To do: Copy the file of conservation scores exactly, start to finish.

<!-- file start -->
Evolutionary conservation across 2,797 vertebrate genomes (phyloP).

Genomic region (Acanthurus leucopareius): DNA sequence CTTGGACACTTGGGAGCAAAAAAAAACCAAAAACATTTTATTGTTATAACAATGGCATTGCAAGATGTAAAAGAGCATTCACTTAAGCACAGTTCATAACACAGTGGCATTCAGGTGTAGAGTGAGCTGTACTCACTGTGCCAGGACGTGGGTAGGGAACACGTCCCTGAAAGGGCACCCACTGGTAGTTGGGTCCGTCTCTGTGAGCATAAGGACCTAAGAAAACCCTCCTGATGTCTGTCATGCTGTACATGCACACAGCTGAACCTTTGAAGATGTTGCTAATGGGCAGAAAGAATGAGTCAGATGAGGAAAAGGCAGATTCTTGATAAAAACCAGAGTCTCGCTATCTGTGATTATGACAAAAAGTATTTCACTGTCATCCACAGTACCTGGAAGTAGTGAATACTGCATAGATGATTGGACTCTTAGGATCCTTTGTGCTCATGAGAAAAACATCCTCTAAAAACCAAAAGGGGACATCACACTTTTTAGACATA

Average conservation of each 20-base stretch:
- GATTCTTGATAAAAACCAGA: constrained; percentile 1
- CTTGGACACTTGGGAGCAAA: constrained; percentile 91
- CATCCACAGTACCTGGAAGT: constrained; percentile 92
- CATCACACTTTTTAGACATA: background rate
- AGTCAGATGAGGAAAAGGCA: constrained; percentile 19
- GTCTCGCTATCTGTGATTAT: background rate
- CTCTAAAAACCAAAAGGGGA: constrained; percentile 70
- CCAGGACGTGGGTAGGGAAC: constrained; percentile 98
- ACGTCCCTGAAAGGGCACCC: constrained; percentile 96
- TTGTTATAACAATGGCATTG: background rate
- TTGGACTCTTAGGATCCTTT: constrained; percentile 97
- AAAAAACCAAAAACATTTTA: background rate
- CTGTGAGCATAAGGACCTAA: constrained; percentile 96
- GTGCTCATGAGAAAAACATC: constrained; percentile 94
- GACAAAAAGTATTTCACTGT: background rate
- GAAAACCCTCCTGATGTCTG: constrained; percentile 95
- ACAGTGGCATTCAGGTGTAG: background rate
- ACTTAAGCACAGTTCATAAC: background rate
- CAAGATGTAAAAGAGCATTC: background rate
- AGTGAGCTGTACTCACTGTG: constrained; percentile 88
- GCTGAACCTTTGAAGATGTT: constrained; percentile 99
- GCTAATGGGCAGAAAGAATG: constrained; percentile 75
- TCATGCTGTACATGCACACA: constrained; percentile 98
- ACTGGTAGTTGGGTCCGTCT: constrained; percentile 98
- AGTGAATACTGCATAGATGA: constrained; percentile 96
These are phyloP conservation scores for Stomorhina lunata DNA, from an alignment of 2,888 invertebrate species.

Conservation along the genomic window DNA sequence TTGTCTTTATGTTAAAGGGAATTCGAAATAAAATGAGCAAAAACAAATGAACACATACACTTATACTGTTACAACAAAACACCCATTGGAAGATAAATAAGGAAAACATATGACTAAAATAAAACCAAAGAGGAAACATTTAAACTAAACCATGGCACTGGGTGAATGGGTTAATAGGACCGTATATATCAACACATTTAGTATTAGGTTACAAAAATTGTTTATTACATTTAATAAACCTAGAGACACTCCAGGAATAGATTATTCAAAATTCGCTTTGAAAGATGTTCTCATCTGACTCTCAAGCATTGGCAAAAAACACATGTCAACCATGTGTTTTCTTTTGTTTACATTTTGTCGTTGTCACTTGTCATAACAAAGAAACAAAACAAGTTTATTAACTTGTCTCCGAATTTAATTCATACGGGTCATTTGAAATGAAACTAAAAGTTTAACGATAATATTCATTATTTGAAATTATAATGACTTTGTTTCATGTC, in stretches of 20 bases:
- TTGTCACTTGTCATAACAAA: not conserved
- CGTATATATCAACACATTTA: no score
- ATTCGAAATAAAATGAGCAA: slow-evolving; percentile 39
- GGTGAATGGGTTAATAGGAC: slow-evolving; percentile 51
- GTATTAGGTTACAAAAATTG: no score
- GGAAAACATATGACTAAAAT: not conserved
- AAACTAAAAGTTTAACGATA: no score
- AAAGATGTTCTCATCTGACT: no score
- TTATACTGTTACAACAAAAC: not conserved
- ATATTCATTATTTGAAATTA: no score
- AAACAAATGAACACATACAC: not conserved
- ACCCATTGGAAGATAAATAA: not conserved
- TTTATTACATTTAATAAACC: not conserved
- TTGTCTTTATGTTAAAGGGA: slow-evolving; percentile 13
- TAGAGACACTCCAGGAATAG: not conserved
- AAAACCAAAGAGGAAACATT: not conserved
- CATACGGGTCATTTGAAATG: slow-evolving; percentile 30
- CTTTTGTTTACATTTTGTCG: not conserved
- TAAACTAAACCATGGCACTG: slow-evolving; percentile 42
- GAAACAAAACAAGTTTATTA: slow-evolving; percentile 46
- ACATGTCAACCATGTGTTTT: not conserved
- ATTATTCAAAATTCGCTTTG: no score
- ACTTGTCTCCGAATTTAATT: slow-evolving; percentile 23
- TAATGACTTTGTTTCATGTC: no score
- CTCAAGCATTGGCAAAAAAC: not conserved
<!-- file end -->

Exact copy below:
Evolutionary conservation across 2,797 vertebrate genomes (phyloP).

Genomic region (Acanthurus leucopareius): DNA sequence CTTGGACACTTGGGAGCAAAAAAAAACCAAAAACATTTTATTGTTATAACAATGGCATTGCAAGATGTAAAAGAGCATTCACTTAAGCACAGTTCATAACACAGTGGCATTCAGGTGTAGAGTGAGCTGTACTCACTGTGCCAGGACGTGGGTAGGGAACACGTCCCTGAAAGGGCACCCACTGGTAGTTGGGTCCGTCTCTGTGAGCATAAGGACCTAAGAAAACCCTCCTGATGTCTGTCATGCTGTACATGCACACAGCTGAACCTTTGAAGATGTTGCTAATGGGCAGAAAGAATGAGTCAGATGAGGAAAAGGCAGATTCTTGATAAAAACCAGAGTCTCGCTATCTGTGATTATGACAAAAAGTATTTCACTGTCATCCACAGTACCTGGAAGTAGTGAATACTGCATAGATGATTGGACTCTTAGGATCCTTTGTGCTCATGAGAAAAACATCCTCTAAAAACCAAAAGGGGACATCACACTTTTTAGACATA

Average conservation of each 20-base stretch:
- GATTCTTGATAAAAACCAGA: constrained; percentile 1
- CTTGGACACTTGGGAGCAAA: constrained; percentile 91
- CATCCACAGTACCTGGAAGT: constrained; percentile 92
- CATCACACTTTTTAGACATA: background rate
- AGTCAGATGAGGAAAAGGCA: constrained; percentile 19
- GTCTCGCTATCTGTGATTAT: background rate
- CTCTAAAAACCAAAAGGGGA: constrained; percentile 70
- CCAGGACGTGGGTAGGGAAC: constrained; percentile 98
- ACGTCCCTGAAAGGGCACCC: constrained; percentile 96
- TTGTTATAACAATGGCATTG: background rate
- TTGGACTCTTAGGATCCTTT: constrained; percentile 97
- AAAAAACCAAAAACATTTTA: background rate
- CTGTGAGCATAAGGACCTAA: constrained; percentile 96
- GTGCTCATGAGAAAAACATC: constrained; percentile 94
- GACAAAAAGTATTTCACTGT: background rate
- GAAAACCCTCCTGATGTCTG: constrained; percentile 95
- ACAGTGGCATTCAGGTGTAG: background rate
- ACTTAAGCACAGTTCATAAC: background rate
- CAAGATGTAAAAGAGCATTC: background rate
- AGTGAGCTGTACTCACTGTG: constrained; percentile 88
- GCTGAACCTTTGAAGATGTT: constrained; percentile 99
- GCTAATGGGCAGAAAGAATG: constrained; percentile 75
- TCATGCTGTACATGCACACA: constrained; percentile 98
- ACTGGTAGTTGGGTCCGTCT: constrained; percentile 98
- AGTGAATACTGCATAGATGA: constrained; percentile 96
These are phyloP conservation scores for Stomorhina lunata DNA, from an alignment of 2,888 invertebrate species.

Conservation along the genomic window DNA sequence TTGTCTTTATGTTAAAGGGAATTCGAAATAAAATGAGCAAAAACAAATGAACACATACACTTATACTGTTACAACAAAACACCCATTGGAAGATAAATAAGGAAAACATATGACTAAAATAAAACCAAAGAGGAAACATTTAAACTAAACCATGGCACTGGGTGAATGGGTTAATAGGACCGTATATATCAACACATTTAGTATTAGGTTACAAAAATTGTTTATTACATTTAATAAACCTAGAGACACTCCAGGAATAGATTATTCAAAATTCGCTTTGAAAGATGTTCTCATCTGACTCTCAAGCATTGGCAAAAAACACATGTCAACCATGTGTTTTCTTTTGTTTACATTTTGTCGTTGTCACTTGTCATAACAAAGAAACAAAACAAGTTTATTAACTTGTCTCCGAATTTAATTCATACGGGTCATTTGAAATGAAACTAAAAGTTTAACGATAATATTCATTATTTGAAATTATAATGACTTTGTTTCATGTC, in stretches of 20 bases:
- TTGTCACTTGTCATAACAAA: not conserved
- CGTATATATCAACACATTTA: no score
- ATTCGAAATAAAATGAGCAA: slow-evolving; percentile 39
- GGTGAATGGGTTAATAGGAC: slow-evolving; percentile 51
- GTATTAGGTTACAAAAATTG: no score
- GGAAAACATATGACTAAAAT: not conserved
- AAACTAAAAGTTTAACGATA: no score
- AAAGATGTTCTCATCTGACT: no score
- TTATACTGTTACAACAAAAC: not conserved
- ATATTCATTATTTGAAATTA: no score
- AAACAAATGAACACATACAC: not conserved
- ACCCATTGGAAGATAAATAA: not conserved
- TTTATTACATTTAATAAACC: not conserved
- TTGTCTTTATGTTAAAGGGA: slow-evolving; percentile 13
- TAGAGACACTCCAGGAATAG: not conserved
- AAAACCAAAGAGGAAACATT: not conserved
- CATACGGGTCATTTGAAATG: slow-evolving; percentile 30
- CTTTTGTTTACATTTTGTCG: not conserved
- TAAACTAAACCATGGCACTG: slow-evolving; percentile 42
- GAAACAAAACAAGTTTATTA: slow-evolving; percentile 46
- ACATGTCAACCATGTGTTTT: not conserved
- ATTATTCAAAATTCGCTTTG: no score
- ACTTGTCTCCGAATTTAATT: slow-evolving; percentile 23
- TAATGACTTTGTTTCATGTC: no score
- CTCAAGCATTGGCAAAAAAC: not conserved